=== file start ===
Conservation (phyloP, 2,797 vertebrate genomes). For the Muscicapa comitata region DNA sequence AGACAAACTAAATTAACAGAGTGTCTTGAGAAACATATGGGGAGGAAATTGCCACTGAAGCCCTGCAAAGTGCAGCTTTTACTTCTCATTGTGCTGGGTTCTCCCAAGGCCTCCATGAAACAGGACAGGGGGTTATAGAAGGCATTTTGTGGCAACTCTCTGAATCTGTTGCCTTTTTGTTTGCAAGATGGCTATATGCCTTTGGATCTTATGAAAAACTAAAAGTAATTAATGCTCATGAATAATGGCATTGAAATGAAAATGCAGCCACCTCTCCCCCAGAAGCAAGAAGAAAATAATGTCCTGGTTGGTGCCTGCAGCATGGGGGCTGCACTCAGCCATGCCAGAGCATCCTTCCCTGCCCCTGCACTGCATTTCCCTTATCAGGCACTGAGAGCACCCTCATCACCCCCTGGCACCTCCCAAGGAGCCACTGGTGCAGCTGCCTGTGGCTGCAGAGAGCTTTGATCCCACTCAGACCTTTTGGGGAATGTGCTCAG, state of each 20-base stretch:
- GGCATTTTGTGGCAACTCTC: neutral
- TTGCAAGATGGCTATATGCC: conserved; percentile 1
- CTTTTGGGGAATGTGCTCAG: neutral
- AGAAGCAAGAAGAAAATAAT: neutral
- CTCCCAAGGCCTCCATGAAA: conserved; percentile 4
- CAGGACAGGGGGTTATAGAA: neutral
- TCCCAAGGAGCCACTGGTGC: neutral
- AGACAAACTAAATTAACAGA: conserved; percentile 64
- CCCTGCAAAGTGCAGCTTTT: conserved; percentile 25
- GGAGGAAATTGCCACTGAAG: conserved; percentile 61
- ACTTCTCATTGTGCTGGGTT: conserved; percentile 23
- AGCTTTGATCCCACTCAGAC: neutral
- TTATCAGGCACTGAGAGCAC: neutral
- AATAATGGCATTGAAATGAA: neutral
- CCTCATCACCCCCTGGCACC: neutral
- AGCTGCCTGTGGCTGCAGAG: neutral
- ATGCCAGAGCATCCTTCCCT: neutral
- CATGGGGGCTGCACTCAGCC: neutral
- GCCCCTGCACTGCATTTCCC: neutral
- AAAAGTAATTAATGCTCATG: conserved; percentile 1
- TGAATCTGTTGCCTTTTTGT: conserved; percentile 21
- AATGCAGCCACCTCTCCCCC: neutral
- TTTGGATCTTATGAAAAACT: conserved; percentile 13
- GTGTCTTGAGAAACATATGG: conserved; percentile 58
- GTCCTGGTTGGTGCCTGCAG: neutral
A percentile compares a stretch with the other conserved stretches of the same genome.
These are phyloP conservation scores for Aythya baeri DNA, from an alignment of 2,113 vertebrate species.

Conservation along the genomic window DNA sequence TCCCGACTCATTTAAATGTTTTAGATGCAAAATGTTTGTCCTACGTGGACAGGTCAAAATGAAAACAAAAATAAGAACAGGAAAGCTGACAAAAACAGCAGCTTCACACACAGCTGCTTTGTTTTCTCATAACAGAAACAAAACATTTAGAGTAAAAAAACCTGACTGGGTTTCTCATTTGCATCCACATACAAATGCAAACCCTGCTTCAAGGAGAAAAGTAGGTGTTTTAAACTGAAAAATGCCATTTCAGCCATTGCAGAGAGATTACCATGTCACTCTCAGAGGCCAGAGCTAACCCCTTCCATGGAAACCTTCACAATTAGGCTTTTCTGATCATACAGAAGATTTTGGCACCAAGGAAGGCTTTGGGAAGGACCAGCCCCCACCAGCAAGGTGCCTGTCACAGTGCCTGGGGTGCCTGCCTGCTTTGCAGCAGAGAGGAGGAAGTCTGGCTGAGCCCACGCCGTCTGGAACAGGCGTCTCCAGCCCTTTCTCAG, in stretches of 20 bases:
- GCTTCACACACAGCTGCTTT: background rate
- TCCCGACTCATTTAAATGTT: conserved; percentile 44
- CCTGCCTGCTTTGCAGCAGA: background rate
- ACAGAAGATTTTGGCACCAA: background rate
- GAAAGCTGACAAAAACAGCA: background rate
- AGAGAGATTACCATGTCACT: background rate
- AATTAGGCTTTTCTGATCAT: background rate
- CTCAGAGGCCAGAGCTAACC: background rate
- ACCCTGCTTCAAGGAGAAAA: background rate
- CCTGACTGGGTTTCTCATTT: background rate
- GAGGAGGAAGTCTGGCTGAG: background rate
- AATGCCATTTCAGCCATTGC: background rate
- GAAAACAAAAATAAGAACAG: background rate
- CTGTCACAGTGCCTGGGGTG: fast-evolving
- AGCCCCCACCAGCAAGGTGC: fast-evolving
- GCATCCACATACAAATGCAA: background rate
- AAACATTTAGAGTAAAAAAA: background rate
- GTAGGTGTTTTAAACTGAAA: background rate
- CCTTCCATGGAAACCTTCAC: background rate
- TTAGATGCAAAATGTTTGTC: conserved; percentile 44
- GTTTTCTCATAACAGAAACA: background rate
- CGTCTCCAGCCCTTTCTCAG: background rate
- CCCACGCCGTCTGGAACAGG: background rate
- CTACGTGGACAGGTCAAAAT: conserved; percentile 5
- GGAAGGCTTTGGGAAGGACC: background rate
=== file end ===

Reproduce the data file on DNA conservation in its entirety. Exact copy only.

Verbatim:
Conservation (phyloP, 2,797 vertebrate genomes). For the Muscicapa comitata region DNA sequence AGACAAACTAAATTAACAGAGTGTCTTGAGAAACATATGGGGAGGAAATTGCCACTGAAGCCCTGCAAAGTGCAGCTTTTACTTCTCATTGTGCTGGGTTCTCCCAAGGCCTCCATGAAACAGGACAGGGGGTTATAGAAGGCATTTTGTGGCAACTCTCTGAATCTGTTGCCTTTTTGTTTGCAAGATGGCTATATGCCTTTGGATCTTATGAAAAACTAAAAGTAATTAATGCTCATGAATAATGGCATTGAAATGAAAATGCAGCCACCTCTCCCCCAGAAGCAAGAAGAAAATAATGTCCTGGTTGGTGCCTGCAGCATGGGGGCTGCACTCAGCCATGCCAGAGCATCCTTCCCTGCCCCTGCACTGCATTTCCCTTATCAGGCACTGAGAGCACCCTCATCACCCCCTGGCACCTCCCAAGGAGCCACTGGTGCAGCTGCCTGTGGCTGCAGAGAGCTTTGATCCCACTCAGACCTTTTGGGGAATGTGCTCAG, state of each 20-base stretch:
- GGCATTTTGTGGCAACTCTC: neutral
- TTGCAAGATGGCTATATGCC: conserved; percentile 1
- CTTTTGGGGAATGTGCTCAG: neutral
- AGAAGCAAGAAGAAAATAAT: neutral
- CTCCCAAGGCCTCCATGAAA: conserved; percentile 4
- CAGGACAGGGGGTTATAGAA: neutral
- TCCCAAGGAGCCACTGGTGC: neutral
- AGACAAACTAAATTAACAGA: conserved; percentile 64
- CCCTGCAAAGTGCAGCTTTT: conserved; percentile 25
- GGAGGAAATTGCCACTGAAG: conserved; percentile 61
- ACTTCTCATTGTGCTGGGTT: conserved; percentile 23
- AGCTTTGATCCCACTCAGAC: neutral
- TTATCAGGCACTGAGAGCAC: neutral
- AATAATGGCATTGAAATGAA: neutral
- CCTCATCACCCCCTGGCACC: neutral
- AGCTGCCTGTGGCTGCAGAG: neutral
- ATGCCAGAGCATCCTTCCCT: neutral
- CATGGGGGCTGCACTCAGCC: neutral
- GCCCCTGCACTGCATTTCCC: neutral
- AAAAGTAATTAATGCTCATG: conserved; percentile 1
- TGAATCTGTTGCCTTTTTGT: conserved; percentile 21
- AATGCAGCCACCTCTCCCCC: neutral
- TTTGGATCTTATGAAAAACT: conserved; percentile 13
- GTGTCTTGAGAAACATATGG: conserved; percentile 58
- GTCCTGGTTGGTGCCTGCAG: neutral
A percentile compares a stretch with the other conserved stretches of the same genome.
These are phyloP conservation scores for Aythya baeri DNA, from an alignment of 2,113 vertebrate species.

Conservation along the genomic window DNA sequence TCCCGACTCATTTAAATGTTTTAGATGCAAAATGTTTGTCCTACGTGGACAGGTCAAAATGAAAACAAAAATAAGAACAGGAAAGCTGACAAAAACAGCAGCTTCACACACAGCTGCTTTGTTTTCTCATAACAGAAACAAAACATTTAGAGTAAAAAAACCTGACTGGGTTTCTCATTTGCATCCACATACAAATGCAAACCCTGCTTCAAGGAGAAAAGTAGGTGTTTTAAACTGAAAAATGCCATTTCAGCCATTGCAGAGAGATTACCATGTCACTCTCAGAGGCCAGAGCTAACCCCTTCCATGGAAACCTTCACAATTAGGCTTTTCTGATCATACAGAAGATTTTGGCACCAAGGAAGGCTTTGGGAAGGACCAGCCCCCACCAGCAAGGTGCCTGTCACAGTGCCTGGGGTGCCTGCCTGCTTTGCAGCAGAGAGGAGGAAGTCTGGCTGAGCCCACGCCGTCTGGAACAGGCGTCTCCAGCCCTTTCTCAG, in stretches of 20 bases:
- GCTTCACACACAGCTGCTTT: background rate
- TCCCGACTCATTTAAATGTT: conserved; percentile 44
- CCTGCCTGCTTTGCAGCAGA: background rate
- ACAGAAGATTTTGGCACCAA: background rate
- GAAAGCTGACAAAAACAGCA: background rate
- AGAGAGATTACCATGTCACT: background rate
- AATTAGGCTTTTCTGATCAT: background rate
- CTCAGAGGCCAGAGCTAACC: background rate
- ACCCTGCTTCAAGGAGAAAA: background rate
- CCTGACTGGGTTTCTCATTT: background rate
- GAGGAGGAAGTCTGGCTGAG: background rate
- AATGCCATTTCAGCCATTGC: background rate
- GAAAACAAAAATAAGAACAG: background rate
- CTGTCACAGTGCCTGGGGTG: fast-evolving
- AGCCCCCACCAGCAAGGTGC: fast-evolving
- GCATCCACATACAAATGCAA: background rate
- AAACATTTAGAGTAAAAAAA: background rate
- GTAGGTGTTTTAAACTGAAA: background rate
- CCTTCCATGGAAACCTTCAC: background rate
- TTAGATGCAAAATGTTTGTC: conserved; percentile 44
- GTTTTCTCATAACAGAAACA: background rate
- CGTCTCCAGCCCTTTCTCAG: background rate
- CCCACGCCGTCTGGAACAGG: background rate
- CTACGTGGACAGGTCAAAAT: conserved; percentile 5
- GGAAGGCTTTGGGAAGGACC: background rate